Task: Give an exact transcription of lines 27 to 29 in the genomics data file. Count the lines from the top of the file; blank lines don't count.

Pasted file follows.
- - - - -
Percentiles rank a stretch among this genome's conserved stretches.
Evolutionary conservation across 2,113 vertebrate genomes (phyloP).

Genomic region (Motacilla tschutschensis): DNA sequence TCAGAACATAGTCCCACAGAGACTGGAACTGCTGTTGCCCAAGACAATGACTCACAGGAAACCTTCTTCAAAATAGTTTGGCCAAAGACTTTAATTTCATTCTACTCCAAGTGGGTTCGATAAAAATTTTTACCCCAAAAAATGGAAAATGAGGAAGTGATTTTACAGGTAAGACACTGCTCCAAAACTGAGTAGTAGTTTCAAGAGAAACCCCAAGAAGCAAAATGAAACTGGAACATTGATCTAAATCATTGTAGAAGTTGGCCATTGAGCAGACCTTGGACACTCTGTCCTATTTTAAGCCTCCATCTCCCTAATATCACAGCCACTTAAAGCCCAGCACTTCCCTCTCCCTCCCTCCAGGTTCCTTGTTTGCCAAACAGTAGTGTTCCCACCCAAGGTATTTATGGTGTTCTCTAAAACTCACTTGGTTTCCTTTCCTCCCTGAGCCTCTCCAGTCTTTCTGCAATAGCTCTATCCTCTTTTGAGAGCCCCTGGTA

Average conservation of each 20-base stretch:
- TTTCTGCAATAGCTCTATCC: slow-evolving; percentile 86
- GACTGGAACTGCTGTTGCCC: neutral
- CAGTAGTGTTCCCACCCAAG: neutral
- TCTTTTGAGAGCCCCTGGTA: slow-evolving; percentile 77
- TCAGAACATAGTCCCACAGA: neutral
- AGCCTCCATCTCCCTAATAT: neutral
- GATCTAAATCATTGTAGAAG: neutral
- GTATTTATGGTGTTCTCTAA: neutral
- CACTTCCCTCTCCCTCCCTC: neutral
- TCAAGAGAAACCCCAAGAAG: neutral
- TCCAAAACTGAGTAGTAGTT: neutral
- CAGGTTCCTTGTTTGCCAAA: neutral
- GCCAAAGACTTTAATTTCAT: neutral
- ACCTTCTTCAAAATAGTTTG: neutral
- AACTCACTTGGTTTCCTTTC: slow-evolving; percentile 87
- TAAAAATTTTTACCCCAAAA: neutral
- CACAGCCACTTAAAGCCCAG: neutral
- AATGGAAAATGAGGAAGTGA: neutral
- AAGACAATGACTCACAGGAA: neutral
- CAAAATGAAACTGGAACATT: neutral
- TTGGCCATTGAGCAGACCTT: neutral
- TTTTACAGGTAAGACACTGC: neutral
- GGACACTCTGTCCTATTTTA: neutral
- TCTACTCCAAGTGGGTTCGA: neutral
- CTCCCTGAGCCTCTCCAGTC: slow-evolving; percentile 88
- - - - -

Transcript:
- GGACACTCTGTCCTATTTTA: neutral
- TCTACTCCAAGTGGGTTCGA: neutral
- CTCCCTGAGCCTCTCCAGTC: slow-evolving; percentile 88